A management system in which food safety is addressed through the analysis and control of biological, chemical, and physical hazards from raw material production, procurement and handling, to manufacturing, distribution and consumption of the finished product. HACCP is required for USDA products, seafood, and fruit juice only. All other products fall under Preventative Controls Rule (PCR) for Human Food. 

Just About Right Testing

Just About Right (JAR) Testing is a type of sensory analysis that blends expert analysis with consumer feedback. During the test, trained testers will analyze a product and identify its major attributes. Those attributes are then provided to a population of consumers who are asked to rate the beverage for each characteristic (for example, sweetness) as too high, too low, or just about right. The result is a set of both descriptive and analytical data that can be used to further develop or better market your beverage. This type of testing is popular for innovative products that don’t have well-developed or established flavor charts and profiles.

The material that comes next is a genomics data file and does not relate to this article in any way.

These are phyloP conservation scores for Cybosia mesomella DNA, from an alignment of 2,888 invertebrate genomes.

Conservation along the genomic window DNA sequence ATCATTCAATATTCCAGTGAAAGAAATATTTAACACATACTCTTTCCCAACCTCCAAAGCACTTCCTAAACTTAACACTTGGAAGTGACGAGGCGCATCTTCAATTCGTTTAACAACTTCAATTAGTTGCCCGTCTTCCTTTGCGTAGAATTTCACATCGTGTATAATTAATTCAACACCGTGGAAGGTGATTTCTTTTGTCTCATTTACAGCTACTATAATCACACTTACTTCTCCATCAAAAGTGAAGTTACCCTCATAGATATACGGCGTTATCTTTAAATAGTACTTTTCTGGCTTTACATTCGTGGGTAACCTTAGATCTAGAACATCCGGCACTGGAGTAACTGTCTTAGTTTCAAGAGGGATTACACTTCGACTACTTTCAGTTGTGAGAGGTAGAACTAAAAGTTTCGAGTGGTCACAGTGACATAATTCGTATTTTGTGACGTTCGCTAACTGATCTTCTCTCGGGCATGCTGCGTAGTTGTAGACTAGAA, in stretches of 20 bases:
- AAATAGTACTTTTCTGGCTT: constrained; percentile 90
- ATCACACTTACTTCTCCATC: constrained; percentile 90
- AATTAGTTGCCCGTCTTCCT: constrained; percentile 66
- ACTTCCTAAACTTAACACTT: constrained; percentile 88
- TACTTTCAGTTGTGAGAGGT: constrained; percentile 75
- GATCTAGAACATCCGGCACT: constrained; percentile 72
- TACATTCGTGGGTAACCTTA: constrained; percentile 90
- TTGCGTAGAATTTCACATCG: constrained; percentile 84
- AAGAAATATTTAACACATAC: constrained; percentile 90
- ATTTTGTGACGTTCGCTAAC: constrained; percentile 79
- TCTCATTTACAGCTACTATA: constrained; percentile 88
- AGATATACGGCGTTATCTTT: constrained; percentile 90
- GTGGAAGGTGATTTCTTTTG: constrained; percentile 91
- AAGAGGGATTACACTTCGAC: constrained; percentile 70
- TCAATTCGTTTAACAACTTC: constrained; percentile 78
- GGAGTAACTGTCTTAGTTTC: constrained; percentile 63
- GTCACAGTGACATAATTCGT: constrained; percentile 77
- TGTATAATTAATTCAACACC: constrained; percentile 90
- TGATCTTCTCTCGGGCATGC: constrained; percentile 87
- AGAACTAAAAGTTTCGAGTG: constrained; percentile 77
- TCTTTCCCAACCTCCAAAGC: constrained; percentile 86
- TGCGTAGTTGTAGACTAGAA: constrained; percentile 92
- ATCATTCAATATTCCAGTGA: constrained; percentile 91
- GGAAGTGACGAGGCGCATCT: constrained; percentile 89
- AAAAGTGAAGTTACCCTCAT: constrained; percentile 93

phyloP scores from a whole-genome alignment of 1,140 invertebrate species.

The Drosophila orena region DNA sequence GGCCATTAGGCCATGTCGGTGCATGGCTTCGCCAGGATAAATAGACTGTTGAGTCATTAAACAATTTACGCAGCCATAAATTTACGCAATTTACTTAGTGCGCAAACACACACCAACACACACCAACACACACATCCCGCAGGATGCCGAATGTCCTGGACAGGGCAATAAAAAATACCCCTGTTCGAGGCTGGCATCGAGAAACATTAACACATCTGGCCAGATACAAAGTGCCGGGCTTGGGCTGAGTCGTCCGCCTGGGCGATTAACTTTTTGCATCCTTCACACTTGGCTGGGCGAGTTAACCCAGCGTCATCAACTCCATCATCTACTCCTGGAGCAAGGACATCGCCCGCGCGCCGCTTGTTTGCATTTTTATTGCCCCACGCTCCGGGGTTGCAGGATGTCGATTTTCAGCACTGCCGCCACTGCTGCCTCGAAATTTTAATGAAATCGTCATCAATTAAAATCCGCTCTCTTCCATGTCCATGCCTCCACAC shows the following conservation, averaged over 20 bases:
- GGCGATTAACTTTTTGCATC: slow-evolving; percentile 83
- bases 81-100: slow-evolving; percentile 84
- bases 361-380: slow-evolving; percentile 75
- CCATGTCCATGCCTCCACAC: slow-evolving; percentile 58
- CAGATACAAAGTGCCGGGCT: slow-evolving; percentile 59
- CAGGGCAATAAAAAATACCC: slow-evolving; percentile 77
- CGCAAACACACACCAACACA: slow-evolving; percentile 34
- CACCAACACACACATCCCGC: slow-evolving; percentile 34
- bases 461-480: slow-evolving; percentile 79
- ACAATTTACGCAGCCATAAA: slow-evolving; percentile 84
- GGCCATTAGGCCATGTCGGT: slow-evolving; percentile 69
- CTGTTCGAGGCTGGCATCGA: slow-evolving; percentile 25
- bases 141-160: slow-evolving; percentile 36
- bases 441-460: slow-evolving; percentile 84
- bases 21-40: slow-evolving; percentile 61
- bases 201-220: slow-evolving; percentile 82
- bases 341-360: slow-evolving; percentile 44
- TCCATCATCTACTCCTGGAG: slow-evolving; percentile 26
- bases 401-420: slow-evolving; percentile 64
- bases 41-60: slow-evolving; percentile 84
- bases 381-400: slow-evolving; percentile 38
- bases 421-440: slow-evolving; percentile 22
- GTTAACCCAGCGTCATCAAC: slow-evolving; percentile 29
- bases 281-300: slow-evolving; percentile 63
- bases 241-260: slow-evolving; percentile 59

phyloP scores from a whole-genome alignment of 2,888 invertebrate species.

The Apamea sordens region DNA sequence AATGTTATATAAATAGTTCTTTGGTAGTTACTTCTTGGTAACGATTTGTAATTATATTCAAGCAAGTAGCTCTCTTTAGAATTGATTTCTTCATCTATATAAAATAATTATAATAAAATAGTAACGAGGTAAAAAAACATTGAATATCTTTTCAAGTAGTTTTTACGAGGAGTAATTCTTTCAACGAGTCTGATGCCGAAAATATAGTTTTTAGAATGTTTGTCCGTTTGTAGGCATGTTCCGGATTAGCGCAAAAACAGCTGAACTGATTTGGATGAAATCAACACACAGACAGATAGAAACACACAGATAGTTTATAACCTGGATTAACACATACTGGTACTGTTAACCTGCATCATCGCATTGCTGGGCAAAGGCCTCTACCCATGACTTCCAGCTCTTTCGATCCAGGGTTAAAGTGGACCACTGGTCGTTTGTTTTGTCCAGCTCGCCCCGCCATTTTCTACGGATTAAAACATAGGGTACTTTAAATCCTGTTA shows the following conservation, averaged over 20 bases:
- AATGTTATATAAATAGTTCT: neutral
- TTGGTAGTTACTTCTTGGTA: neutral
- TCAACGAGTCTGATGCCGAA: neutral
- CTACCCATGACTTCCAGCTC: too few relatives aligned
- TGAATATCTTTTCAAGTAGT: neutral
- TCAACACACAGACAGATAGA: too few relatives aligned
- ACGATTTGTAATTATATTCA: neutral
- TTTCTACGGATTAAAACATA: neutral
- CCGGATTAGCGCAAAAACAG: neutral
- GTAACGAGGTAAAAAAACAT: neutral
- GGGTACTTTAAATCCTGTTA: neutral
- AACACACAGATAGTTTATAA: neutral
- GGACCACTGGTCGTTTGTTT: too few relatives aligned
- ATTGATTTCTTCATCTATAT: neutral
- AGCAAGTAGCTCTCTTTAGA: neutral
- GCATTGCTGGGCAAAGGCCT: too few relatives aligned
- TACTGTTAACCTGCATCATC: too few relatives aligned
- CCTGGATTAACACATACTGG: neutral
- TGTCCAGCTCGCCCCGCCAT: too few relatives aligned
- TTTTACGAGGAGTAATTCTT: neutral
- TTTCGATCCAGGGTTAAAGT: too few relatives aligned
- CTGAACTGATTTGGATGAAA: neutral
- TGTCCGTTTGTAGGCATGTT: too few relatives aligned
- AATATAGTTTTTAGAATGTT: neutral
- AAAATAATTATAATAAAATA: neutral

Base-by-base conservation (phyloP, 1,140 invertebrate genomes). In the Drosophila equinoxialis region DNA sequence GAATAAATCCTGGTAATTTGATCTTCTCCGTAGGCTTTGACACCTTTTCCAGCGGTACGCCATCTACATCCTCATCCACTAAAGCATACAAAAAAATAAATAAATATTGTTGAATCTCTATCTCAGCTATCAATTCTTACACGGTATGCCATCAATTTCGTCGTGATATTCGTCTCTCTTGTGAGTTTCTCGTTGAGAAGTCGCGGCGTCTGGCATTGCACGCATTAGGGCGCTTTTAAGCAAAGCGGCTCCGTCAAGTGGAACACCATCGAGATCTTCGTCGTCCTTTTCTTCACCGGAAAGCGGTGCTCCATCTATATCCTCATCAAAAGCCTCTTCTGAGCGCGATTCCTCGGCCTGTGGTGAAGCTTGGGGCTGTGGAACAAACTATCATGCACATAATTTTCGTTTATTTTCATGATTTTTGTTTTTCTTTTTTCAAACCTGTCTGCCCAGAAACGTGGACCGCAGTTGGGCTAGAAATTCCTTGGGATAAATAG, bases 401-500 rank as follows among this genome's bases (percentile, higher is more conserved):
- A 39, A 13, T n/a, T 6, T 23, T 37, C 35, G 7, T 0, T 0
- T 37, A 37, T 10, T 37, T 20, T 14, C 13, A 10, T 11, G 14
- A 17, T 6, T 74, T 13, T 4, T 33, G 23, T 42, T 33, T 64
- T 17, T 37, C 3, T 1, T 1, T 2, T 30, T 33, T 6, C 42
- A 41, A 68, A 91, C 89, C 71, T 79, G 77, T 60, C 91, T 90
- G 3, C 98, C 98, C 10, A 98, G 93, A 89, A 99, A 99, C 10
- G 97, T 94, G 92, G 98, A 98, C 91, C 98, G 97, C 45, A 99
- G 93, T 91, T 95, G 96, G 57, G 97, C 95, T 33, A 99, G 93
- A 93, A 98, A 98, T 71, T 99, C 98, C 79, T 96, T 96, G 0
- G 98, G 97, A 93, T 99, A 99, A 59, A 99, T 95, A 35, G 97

Mass Spectrometry

Mass Spectrometry is a widely used technique for qualitative and quantitative analysis of food composition, food additives, flavor and aroma components and contaminants.

Microbiological Standards

A microbiological criterion for food defines the acceptability of a product or a food lot, based on the absence or presence, or number of microorganisms including parasites, and/or quantity of their toxins/metabolites, per unit(s) of mass, volume, area or lot.


Procedures designed to provide assurance that preventive controls are consistently performed. Monitoring is conducted as appropriate to the preventive control. For example, monitoring of a heat process to kill pathogens would include recording temperature values. Monitoring must be documented.